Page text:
Why Design Affects Your Bottom Line


In the numbers-driven world of business, it’s easy to undervalue design.

To someone who’s responsible for closing sales and meeting growth projections, design probably seems like a superfluous luxury. It’s the pretty wrappings. It’s the fancy bells and whistles. It’s the little niceties. But it’s not going to make or break the success of your business.

Or is it?

Humans are visual creatures. As such, design is one of the first and most important ways that a potential customer experiences your brand. From your website to the package on the store shelf to your products themselves, design plays a role in every decision that customer makes – from whether your company is trustworthy to whether they need and want what you have to offer to whether or not they are going to shell out their hard-earned dollars to buy it.

What you’re left with, then, is an indisputable fact: design has a direct effect on your bottom line.

Building trust

Imagine this scene: You go into a doctor’s office, and there are nothing but sick patients in the waiting room. The tile on the floor is cracked and dirty, and the chairs and side tables are tattered and torn. There’s an unidentifiable but unpleasant smell lingering in the air. The receptionist has a bit of an attitude. When she finally calls you back to meet the doctor, he’s wearing a stained lab coat, and his hair is disheveled. Do you really trust him with your health?

Does that scenario sound extreme? It’s no more drastic than the visceral negative reaction you create in a prospective customer when your website, packaging, brochures and business cards are poorly designed and show a lack of attention to detail.

Just as the doctor in our hypothetical situation may be a brilliant medical professional, it’s hard to see past the poor image conveyed by his office, his staff and even his own physical appearance to trust in his expertise.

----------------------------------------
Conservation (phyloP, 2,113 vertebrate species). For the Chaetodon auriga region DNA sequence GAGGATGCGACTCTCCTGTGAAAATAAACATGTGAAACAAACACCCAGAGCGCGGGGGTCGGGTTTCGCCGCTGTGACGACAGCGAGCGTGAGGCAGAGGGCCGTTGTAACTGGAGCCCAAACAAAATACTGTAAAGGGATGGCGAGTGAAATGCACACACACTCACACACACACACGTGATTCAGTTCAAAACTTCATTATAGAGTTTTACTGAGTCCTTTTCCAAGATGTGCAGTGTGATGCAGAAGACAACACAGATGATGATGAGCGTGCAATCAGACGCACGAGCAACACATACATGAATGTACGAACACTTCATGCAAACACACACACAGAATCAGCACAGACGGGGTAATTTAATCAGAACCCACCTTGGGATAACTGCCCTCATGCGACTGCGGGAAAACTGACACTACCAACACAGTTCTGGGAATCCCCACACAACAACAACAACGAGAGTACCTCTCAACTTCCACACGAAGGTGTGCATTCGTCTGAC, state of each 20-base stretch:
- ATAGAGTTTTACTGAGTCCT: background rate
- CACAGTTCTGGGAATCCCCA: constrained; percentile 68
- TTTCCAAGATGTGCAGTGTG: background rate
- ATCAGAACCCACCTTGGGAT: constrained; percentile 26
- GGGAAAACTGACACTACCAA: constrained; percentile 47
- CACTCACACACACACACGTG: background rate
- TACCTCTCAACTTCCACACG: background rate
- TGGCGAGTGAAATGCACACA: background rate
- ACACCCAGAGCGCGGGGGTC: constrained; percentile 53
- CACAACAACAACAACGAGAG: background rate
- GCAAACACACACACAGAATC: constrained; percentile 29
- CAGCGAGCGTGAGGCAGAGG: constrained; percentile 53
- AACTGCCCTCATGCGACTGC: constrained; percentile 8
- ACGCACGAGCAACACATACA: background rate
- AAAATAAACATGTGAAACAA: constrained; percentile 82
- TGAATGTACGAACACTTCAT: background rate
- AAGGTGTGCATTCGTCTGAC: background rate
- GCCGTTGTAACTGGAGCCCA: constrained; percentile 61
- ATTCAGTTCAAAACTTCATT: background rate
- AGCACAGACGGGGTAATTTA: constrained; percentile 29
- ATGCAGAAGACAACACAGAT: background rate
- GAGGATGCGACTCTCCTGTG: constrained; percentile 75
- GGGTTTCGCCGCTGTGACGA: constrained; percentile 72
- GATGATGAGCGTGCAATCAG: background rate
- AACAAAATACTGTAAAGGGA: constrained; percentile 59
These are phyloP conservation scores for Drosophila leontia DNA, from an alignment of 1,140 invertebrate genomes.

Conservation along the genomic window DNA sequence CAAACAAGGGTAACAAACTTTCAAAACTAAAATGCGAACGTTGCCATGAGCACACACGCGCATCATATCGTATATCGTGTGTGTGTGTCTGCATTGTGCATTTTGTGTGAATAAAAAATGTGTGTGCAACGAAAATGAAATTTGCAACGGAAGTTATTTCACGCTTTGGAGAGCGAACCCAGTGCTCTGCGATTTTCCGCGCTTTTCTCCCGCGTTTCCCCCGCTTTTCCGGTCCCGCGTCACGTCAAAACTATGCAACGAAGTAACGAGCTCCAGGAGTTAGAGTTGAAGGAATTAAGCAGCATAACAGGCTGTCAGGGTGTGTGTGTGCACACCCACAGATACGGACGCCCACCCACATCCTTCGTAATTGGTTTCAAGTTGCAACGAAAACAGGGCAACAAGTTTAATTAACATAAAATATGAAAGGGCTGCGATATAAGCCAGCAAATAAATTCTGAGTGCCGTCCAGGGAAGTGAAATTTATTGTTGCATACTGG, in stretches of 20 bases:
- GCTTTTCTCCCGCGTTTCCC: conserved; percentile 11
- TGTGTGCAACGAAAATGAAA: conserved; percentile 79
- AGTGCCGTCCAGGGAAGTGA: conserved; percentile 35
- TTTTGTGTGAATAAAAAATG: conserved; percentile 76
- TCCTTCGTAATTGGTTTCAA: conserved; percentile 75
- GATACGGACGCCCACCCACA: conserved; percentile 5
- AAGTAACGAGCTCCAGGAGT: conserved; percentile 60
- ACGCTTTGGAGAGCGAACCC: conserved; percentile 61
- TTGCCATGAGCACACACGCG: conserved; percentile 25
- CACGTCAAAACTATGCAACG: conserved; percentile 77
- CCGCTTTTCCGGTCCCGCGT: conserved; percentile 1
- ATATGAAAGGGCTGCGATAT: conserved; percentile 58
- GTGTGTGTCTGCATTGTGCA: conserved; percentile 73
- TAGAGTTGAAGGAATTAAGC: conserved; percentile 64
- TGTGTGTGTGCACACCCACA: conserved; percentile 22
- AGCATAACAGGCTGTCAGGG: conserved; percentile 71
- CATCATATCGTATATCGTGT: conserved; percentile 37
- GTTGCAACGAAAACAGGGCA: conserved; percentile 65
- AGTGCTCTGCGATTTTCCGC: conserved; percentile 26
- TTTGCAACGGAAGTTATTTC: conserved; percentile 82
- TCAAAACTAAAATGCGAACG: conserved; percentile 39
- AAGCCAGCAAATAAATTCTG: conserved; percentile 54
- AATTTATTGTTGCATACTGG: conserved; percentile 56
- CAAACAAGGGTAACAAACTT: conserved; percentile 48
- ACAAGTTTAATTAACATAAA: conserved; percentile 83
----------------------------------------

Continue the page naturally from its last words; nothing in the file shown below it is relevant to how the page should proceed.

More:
Similarly, you may have a great product, but new customers aren’t going to be open to trying it because it doesn’t look like it’s worth their money. There’s too great a disconnect between the quality you claim and the quality of the tangible items they can see right in front of their very eyes.

To put it plainly, if you do not value your image, customers will not, either.

Creating desire

Today’s world is one of choice and variety. Anytime there’s a purchase decision to be made, the options are nearly limitless.

For example, let’s say you’re planning to buy a new laptop, and you’re trying to decide between a Mac, Sony Vaio, Acer and Toshiba. They’re all well-known brands, and if you get down to the nuts and bolts of their features and benefits, they’re fairly indistinguishable from one another. Even the differences in price aren’t enough to sway you.

So how do you decide which one to buy? You go with your gut feeling.

That gut feeling is nothing more than a reaction that’s governed by emotion rather than logic. Design plays a key role in driving that emotional connection between human beings and inanimate objects like laptops. It’s what makes us attach ourselves to certain brands because we like what owning or using them says about us.

Maybe you liked the feel of the Sony in your hands, or perhaps you liked the external casing on the Acer. Maybe you just like the image of yourself sitting at a Starbucks with that universally recognizable Apple logo on your laptop. No matter what strikes your fancy, it all goes back to design.

A good designer can pinpoint what it is that evokes a certain emotional reaction from an individual and translate that into visual images that help to forge a connection.

You have to ask yourself what’s sexy about your product and how to convey that in a way that creates desire. Perhaps you want your customers to feel a sense of freedom when they use your product. Or maybe you want your product to be associated with elite professionals. It’s all possible through well planned and executed design.

As hard as they may be to define, emotions and gut feelings drive buying decisions, and good design can sway those decisions in your favor.

Influence and motivate action

Really good design puts your customers in the palm of your hand. It analyzes problems and creates solutions that can influence the actions of your audience.

How? By steering and directing their actions in ways that work at an almost sub-conscious level.

Principles of design like visual hierarchy and balance ensure that people see exactly what you want them to see.

Think about how you process a typical web page as a user. Your eye is drawn to certain images and colors on the page. It follows visual cues from one element to the next. It skims big, bold headings to glean what the page is about.

When you’re on the other side of the screen, you need to make sure that all of these elements are working in your favor to put you in control and in a position to achieve the outcome that is most beneficial to your business and your growth objectives. Good design will make it happen.